Intriguing mix of shadowy villains and history

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By Pat Wellington

Steve Berry brings us a chilling treasure hunt based on a true historical treasure stolen by the Nazis at the close of WW II in 1945. The Amber Room was a collection of priceless panels made of Baltic amber and once belonging to the Catherine Palace in Russia.

The book hovers between fiction and non-fiction with the author in notes at the end pointing out which chapters have absolutely accurate information. The ending, he admits, is his own invention.

Atlanta’s Judge Rachel Cutler learns of the Amber Room from tantalizing letters and articles her father left behind after his death. Once a concentration inmate, he learned the secrets surrounding the treasure and the many lives lost pursuing it in the years following the war.

It soon becomes an obsession for Rachel and her ex-husband Paul. And since nothing tests the protagonists’ mettle like transplanting them to foreign soil, the Cutlers travel to Germany and the Czech border.

But first Paul tries futilely to talk her out of this dangerous mission. “She knew exactly how to push his buttons. It was one of the things he most resented about her. ‘Did you read those articles?’ he asked. ‘People have died searching for the Amber Room. Maybe my parents. Maybe not. One thing’s for certain. Your father didn’t want you involved. And you’re way out of your league. What you know about art could fit inside a thimble.’ To which she replied, “Along with your nerve.”

Throwing down the gauntlet works for Rachel because Paul comes aboard. But Paul’s prediction that the two are over their heads will bear fruit.

On the trail to the treasure, they are shadowed by professional killers with the same goal — one a sexy blonde named Suzanne Danzer and a stiletto- wielding man with impeccable aim. They also join forces with others who seem legitimate but aren’t always trustworthy.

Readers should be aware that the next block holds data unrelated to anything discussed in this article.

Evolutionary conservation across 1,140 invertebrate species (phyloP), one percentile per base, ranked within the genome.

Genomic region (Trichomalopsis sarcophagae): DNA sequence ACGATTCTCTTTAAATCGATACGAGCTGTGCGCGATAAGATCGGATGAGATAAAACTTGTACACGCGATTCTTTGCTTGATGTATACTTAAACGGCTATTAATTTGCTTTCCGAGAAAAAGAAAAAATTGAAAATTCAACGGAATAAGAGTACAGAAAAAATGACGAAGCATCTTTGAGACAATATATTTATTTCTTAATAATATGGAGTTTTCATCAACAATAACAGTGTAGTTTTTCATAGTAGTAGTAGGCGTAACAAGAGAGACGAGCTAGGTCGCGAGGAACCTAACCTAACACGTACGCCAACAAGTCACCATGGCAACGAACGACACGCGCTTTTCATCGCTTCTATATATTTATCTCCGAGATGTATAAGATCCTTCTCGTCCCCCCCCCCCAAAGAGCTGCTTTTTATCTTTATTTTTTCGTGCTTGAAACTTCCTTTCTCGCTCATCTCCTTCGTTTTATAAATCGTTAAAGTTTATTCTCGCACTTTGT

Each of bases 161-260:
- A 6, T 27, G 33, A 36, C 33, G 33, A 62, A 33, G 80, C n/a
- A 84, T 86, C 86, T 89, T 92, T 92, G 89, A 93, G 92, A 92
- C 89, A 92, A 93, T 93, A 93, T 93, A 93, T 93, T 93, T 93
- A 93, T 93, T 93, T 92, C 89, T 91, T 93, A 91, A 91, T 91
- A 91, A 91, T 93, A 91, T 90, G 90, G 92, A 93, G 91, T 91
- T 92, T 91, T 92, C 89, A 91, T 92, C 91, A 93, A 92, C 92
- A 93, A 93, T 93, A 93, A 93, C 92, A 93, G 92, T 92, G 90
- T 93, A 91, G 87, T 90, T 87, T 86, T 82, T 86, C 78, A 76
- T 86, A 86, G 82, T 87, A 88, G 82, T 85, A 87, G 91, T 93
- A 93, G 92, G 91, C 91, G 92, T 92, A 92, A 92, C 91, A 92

Sometimes a reader’s collective memory can spoil a novelist’s attempt at high drama. Wayland McKoy, a North Carolina businessman hired to find the treasure, allows the Cutlers to accompany him with a full video crew for what is supposed to be a ground-breaking discovery — three rusted WW II German transports found deep inside a silver mine believed to contain the amber.

But when the cameras zero in on empty trucks, we’re seeing Geraldo Rivera staring into an empty safe thought to be Capone’s. Some scenes don’t work for old-timers with long memories.

The Amber Room has plenty of cat-and-mouse games with the bad guys who are, unfortunately, so much more interesting than the good ones. And though the writing is inelegant, the weaving of great research and real occurrences with thriller fiction in the mix works on a number of levels.

Recommended for those who’d like something a little different.

News Flash

On Tuesday, Feb. 26, as the OTOW Book Club gathered to discuss Steve Berry’s novel, The Amber Room, news flashed across the wires that the actual Amber Room, a Russian art treasure stolen by the Nazis in 1945, has at last been discovered by a German team near their country’s border with the Czech Republic.The Book Club’s facilitator, Pat Wellington said, “Timing doesn’t get any better than this.”

Pat Wellington is a retired English professor, freelance writer, and faculty member of On Top of the World’s Master the Possibilities, who shares her passion for books with others.